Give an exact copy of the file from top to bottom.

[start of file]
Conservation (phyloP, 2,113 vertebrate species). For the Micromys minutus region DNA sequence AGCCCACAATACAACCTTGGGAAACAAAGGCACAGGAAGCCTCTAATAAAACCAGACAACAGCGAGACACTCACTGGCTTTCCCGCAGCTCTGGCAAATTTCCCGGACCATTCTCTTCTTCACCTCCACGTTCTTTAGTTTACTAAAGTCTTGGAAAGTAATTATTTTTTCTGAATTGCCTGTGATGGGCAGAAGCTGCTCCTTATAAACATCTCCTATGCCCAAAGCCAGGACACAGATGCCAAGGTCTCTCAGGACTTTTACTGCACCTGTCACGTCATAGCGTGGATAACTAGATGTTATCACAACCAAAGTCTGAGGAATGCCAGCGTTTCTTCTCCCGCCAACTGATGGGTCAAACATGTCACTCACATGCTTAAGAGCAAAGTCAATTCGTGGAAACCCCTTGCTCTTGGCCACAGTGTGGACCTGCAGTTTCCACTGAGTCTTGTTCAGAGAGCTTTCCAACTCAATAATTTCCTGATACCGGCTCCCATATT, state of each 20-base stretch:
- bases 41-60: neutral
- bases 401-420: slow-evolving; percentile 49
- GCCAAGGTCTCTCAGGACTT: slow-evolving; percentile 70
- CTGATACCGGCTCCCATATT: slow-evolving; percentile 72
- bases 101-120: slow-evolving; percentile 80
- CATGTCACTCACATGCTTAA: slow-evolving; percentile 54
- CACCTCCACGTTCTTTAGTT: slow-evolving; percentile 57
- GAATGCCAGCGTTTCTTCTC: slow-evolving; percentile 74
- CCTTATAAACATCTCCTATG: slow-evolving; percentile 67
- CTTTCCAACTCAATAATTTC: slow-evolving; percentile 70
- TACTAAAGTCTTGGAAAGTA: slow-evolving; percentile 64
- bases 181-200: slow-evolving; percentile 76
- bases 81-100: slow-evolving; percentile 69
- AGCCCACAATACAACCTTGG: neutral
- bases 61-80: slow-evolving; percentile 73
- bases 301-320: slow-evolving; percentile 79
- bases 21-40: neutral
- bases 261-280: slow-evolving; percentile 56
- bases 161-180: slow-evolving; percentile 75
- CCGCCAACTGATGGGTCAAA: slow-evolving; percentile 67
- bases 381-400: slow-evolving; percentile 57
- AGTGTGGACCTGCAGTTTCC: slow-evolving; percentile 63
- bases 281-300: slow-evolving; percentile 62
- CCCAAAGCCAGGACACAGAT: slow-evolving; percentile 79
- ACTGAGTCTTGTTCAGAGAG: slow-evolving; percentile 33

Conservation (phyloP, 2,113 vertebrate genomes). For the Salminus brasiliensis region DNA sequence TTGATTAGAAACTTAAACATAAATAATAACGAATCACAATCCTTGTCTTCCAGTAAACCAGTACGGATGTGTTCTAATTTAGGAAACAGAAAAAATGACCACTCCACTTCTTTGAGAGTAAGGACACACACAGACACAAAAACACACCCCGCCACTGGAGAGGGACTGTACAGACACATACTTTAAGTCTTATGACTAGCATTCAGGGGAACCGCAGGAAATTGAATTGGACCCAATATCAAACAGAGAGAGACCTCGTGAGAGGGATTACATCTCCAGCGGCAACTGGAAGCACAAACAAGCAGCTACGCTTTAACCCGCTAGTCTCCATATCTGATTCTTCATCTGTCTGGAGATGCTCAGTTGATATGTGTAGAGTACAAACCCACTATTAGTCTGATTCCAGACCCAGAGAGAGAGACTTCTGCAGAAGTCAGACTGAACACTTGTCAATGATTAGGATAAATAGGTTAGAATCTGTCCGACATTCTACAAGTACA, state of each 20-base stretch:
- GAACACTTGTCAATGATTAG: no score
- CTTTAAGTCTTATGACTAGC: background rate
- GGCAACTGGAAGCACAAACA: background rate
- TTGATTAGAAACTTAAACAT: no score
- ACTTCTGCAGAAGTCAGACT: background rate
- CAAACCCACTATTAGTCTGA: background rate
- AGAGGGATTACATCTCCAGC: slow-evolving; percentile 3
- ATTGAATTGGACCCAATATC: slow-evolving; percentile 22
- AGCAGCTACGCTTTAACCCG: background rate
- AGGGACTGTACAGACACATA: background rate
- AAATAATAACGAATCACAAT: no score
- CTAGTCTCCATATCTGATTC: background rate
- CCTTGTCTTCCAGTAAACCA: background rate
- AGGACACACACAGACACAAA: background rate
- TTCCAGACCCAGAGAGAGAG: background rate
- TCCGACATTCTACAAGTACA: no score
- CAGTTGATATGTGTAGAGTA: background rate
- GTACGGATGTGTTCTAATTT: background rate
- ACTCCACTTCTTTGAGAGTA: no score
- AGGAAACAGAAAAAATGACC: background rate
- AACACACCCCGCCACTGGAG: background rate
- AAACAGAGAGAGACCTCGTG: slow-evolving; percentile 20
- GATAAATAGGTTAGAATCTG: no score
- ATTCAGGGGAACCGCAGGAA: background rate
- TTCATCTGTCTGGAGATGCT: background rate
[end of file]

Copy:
Conservation (phyloP, 2,113 vertebrate species). For the Micromys minutus region DNA sequence AGCCCACAATACAACCTTGGGAAACAAAGGCACAGGAAGCCTCTAATAAAACCAGACAACAGCGAGACACTCACTGGCTTTCCCGCAGCTCTGGCAAATTTCCCGGACCATTCTCTTCTTCACCTCCACGTTCTTTAGTTTACTAAAGTCTTGGAAAGTAATTATTTTTTCTGAATTGCCTGTGATGGGCAGAAGCTGCTCCTTATAAACATCTCCTATGCCCAAAGCCAGGACACAGATGCCAAGGTCTCTCAGGACTTTTACTGCACCTGTCACGTCATAGCGTGGATAACTAGATGTTATCACAACCAAAGTCTGAGGAATGCCAGCGTTTCTTCTCCCGCCAACTGATGGGTCAAACATGTCACTCACATGCTTAAGAGCAAAGTCAATTCGTGGAAACCCCTTGCTCTTGGCCACAGTGTGGACCTGCAGTTTCCACTGAGTCTTGTTCAGAGAGCTTTCCAACTCAATAATTTCCTGATACCGGCTCCCATATT, state of each 20-base stretch:
- bases 41-60: neutral
- bases 401-420: slow-evolving; percentile 49
- GCCAAGGTCTCTCAGGACTT: slow-evolving; percentile 70
- CTGATACCGGCTCCCATATT: slow-evolving; percentile 72
- bases 101-120: slow-evolving; percentile 80
- CATGTCACTCACATGCTTAA: slow-evolving; percentile 54
- CACCTCCACGTTCTTTAGTT: slow-evolving; percentile 57
- GAATGCCAGCGTTTCTTCTC: slow-evolving; percentile 74
- CCTTATAAACATCTCCTATG: slow-evolving; percentile 67
- CTTTCCAACTCAATAATTTC: slow-evolving; percentile 70
- TACTAAAGTCTTGGAAAGTA: slow-evolving; percentile 64
- bases 181-200: slow-evolving; percentile 76
- bases 81-100: slow-evolving; percentile 69
- AGCCCACAATACAACCTTGG: neutral
- bases 61-80: slow-evolving; percentile 73
- bases 301-320: slow-evolving; percentile 79
- bases 21-40: neutral
- bases 261-280: slow-evolving; percentile 56
- bases 161-180: slow-evolving; percentile 75
- CCGCCAACTGATGGGTCAAA: slow-evolving; percentile 67
- bases 381-400: slow-evolving; percentile 57
- AGTGTGGACCTGCAGTTTCC: slow-evolving; percentile 63
- bases 281-300: slow-evolving; percentile 62
- CCCAAAGCCAGGACACAGAT: slow-evolving; percentile 79
- ACTGAGTCTTGTTCAGAGAG: slow-evolving; percentile 33

Conservation (phyloP, 2,113 vertebrate genomes). For the Salminus brasiliensis region DNA sequence TTGATTAGAAACTTAAACATAAATAATAACGAATCACAATCCTTGTCTTCCAGTAAACCAGTACGGATGTGTTCTAATTTAGGAAACAGAAAAAATGACCACTCCACTTCTTTGAGAGTAAGGACACACACAGACACAAAAACACACCCCGCCACTGGAGAGGGACTGTACAGACACATACTTTAAGTCTTATGACTAGCATTCAGGGGAACCGCAGGAAATTGAATTGGACCCAATATCAAACAGAGAGAGACCTCGTGAGAGGGATTACATCTCCAGCGGCAACTGGAAGCACAAACAAGCAGCTACGCTTTAACCCGCTAGTCTCCATATCTGATTCTTCATCTGTCTGGAGATGCTCAGTTGATATGTGTAGAGTACAAACCCACTATTAGTCTGATTCCAGACCCAGAGAGAGAGACTTCTGCAGAAGTCAGACTGAACACTTGTCAATGATTAGGATAAATAGGTTAGAATCTGTCCGACATTCTACAAGTACA, state of each 20-base stretch:
- GAACACTTGTCAATGATTAG: no score
- CTTTAAGTCTTATGACTAGC: background rate
- GGCAACTGGAAGCACAAACA: background rate
- TTGATTAGAAACTTAAACAT: no score
- ACTTCTGCAGAAGTCAGACT: background rate
- CAAACCCACTATTAGTCTGA: background rate
- AGAGGGATTACATCTCCAGC: slow-evolving; percentile 3
- ATTGAATTGGACCCAATATC: slow-evolving; percentile 22
- AGCAGCTACGCTTTAACCCG: background rate
- AGGGACTGTACAGACACATA: background rate
- AAATAATAACGAATCACAAT: no score
- CTAGTCTCCATATCTGATTC: background rate
- CCTTGTCTTCCAGTAAACCA: background rate
- AGGACACACACAGACACAAA: background rate
- TTCCAGACCCAGAGAGAGAG: background rate
- TCCGACATTCTACAAGTACA: no score
- CAGTTGATATGTGTAGAGTA: background rate
- GTACGGATGTGTTCTAATTT: background rate
- ACTCCACTTCTTTGAGAGTA: no score
- AGGAAACAGAAAAAATGACC: background rate
- AACACACCCCGCCACTGGAG: background rate
- AAACAGAGAGAGACCTCGTG: slow-evolving; percentile 20
- GATAAATAGGTTAGAATCTG: no score
- ATTCAGGGGAACCGCAGGAA: background rate
- TTCATCTGTCTGGAGATGCT: background rate